In the Heart of the Sea (2015)

In the Heart of the Sea (2015)

Hunger, desperation, the sea and a very big whale in this Moby Dick origins story

Director: Ron Howard

Cast: Chris Hemsworth (Owen Chase), Benjamin Walker (Captain George Pollard), Cillian Murphy (Matthew Joy), Tom Holland (Thomas Nickerson), Brendan Gleeson (Old Thomas Nickerson), Ben Whishaw (Herman Melville), Michele Fairley (Mrs Nickerson), Gary Beadle (William Bond), Frank Dillane (Owen Coffin), Charlotte Riley (Peggy Chase), Donald Sumpter (Paul Mason), Paul Anderson (Caleb Chappel), Joseph Mawle (Benjamin Lawrence), Edward Ashley (Barzillai Roy)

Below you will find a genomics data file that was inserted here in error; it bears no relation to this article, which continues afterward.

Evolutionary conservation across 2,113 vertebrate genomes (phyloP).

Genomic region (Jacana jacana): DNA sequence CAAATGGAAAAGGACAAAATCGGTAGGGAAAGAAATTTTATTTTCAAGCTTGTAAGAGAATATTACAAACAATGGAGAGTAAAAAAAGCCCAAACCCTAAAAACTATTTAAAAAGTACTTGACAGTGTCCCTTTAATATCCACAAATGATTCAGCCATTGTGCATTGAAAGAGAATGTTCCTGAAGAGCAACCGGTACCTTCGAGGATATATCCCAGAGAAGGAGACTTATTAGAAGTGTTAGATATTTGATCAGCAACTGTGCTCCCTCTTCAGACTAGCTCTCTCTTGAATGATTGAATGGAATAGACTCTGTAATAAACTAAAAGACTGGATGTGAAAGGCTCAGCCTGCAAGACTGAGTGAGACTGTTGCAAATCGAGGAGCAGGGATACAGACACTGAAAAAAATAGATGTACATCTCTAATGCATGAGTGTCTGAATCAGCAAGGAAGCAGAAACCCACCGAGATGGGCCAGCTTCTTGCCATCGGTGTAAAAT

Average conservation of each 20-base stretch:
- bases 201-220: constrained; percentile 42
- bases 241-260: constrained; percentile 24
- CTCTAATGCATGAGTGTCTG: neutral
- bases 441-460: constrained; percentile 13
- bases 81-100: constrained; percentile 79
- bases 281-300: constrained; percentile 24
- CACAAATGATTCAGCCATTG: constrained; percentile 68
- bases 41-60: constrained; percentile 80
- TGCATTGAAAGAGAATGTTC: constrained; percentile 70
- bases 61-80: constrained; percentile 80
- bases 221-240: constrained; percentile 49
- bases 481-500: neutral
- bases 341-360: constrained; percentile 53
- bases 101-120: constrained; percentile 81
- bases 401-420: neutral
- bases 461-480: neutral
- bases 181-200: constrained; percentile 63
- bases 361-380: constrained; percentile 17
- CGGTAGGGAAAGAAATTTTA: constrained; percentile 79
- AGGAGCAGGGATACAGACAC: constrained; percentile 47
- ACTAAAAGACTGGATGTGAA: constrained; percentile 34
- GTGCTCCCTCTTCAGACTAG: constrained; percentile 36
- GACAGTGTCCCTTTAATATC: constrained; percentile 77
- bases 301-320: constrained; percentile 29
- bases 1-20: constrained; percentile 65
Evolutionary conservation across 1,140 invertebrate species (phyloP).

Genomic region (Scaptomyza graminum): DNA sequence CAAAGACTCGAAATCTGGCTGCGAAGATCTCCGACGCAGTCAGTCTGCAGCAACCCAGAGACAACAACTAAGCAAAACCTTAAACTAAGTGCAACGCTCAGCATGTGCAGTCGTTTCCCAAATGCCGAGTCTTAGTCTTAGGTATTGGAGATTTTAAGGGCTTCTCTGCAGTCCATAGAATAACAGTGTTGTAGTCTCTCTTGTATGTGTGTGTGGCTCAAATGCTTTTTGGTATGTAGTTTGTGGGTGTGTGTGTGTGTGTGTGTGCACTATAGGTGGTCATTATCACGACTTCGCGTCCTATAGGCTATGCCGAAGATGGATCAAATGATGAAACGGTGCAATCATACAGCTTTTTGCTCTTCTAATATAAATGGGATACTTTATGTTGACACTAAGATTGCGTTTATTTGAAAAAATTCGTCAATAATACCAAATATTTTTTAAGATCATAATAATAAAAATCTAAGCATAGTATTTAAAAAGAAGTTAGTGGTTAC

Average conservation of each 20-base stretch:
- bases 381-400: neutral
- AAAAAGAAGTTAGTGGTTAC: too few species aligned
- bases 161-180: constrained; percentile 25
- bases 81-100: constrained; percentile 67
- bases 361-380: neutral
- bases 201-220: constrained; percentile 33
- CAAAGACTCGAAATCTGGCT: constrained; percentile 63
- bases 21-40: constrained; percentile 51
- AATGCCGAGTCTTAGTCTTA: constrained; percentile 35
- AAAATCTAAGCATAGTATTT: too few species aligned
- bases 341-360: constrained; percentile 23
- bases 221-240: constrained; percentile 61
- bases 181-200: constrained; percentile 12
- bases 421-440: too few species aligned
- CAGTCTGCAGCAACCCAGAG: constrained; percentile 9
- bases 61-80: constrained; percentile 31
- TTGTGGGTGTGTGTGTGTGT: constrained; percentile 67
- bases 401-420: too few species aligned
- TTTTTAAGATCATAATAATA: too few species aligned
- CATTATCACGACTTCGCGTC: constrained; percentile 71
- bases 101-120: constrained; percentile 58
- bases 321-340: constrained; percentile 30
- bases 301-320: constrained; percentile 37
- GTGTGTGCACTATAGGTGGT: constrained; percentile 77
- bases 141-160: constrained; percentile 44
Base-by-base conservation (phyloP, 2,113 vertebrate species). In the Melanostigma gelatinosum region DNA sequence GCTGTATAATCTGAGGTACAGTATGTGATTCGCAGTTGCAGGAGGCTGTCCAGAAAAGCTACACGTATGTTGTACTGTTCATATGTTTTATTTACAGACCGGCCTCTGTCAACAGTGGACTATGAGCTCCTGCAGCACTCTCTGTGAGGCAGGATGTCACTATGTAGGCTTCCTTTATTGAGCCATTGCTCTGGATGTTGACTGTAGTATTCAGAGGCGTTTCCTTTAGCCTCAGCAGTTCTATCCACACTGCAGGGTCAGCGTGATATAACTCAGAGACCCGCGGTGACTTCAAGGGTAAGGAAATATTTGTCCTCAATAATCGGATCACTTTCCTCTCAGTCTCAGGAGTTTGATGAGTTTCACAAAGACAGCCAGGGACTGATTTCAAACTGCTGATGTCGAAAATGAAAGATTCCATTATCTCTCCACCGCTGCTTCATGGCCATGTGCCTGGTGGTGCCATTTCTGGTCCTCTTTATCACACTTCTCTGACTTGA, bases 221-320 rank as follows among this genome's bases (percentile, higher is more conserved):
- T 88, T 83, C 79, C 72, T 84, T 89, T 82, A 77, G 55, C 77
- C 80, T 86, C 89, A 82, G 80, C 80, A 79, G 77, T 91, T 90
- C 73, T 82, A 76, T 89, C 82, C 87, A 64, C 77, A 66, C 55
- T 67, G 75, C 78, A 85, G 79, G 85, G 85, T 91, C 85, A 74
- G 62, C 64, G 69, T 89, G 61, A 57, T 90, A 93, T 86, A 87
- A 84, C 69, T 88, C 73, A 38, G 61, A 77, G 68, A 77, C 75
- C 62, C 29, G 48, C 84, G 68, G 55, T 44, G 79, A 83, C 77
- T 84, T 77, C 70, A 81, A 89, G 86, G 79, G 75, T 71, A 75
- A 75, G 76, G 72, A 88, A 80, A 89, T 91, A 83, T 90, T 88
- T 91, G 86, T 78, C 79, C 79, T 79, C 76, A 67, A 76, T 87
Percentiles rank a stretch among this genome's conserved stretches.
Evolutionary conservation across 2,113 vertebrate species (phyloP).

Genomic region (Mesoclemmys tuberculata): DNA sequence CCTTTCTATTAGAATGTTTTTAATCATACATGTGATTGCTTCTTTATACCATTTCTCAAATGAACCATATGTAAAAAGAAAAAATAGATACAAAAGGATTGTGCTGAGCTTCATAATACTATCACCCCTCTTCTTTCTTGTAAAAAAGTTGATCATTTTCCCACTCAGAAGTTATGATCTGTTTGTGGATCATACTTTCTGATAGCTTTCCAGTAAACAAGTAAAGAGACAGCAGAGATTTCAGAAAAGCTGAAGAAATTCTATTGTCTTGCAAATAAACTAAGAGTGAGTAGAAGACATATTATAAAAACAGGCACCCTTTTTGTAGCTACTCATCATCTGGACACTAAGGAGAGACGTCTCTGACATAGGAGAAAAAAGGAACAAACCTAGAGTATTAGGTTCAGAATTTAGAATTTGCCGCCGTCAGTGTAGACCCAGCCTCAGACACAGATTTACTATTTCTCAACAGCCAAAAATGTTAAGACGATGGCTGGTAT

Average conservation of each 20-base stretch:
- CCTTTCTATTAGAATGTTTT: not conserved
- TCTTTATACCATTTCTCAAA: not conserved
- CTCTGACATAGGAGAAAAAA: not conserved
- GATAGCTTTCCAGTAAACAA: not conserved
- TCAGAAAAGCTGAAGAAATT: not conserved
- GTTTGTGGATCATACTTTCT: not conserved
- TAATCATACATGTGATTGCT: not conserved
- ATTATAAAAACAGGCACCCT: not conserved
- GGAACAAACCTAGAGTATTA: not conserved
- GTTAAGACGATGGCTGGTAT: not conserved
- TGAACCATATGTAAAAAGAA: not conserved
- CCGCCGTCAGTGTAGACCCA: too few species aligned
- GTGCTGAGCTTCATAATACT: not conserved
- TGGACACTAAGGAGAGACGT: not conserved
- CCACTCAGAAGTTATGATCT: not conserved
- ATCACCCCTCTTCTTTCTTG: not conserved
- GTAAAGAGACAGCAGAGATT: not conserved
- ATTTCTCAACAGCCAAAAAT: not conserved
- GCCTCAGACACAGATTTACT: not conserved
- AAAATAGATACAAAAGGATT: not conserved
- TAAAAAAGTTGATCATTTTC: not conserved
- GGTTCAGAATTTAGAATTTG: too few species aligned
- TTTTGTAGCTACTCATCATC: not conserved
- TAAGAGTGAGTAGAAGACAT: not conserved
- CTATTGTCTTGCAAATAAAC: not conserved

1820 and the world is run by oil. Not the sort you get out of the ground, but the sort you fish out of a whale’s corpse with a bucket. America is the leading exporter of whale oil and Nantucket is the centre of the industry. But it’s a dangerous business: as the crew of the Essex are about discover. Attacked by a whale, their ship sinks in the Pacific Ocean, thousands of miles from land. Passed-over first officer Owen Chase (Chris Hemsworth) and privileged captain George Pollard (Benjamin Walker) must set aside their differences to lead the survivors to safety. But starvation and desperation will lead those survivors to ever more desperate acts. All of this is told to Herman Melville (Ben Whishaw) by final living survivor Thomas Nickerson (Tom Holland and Brendan Gleeson), and it all sounds like a perfect inspiration for that Big Whaling Book Melville wants to write.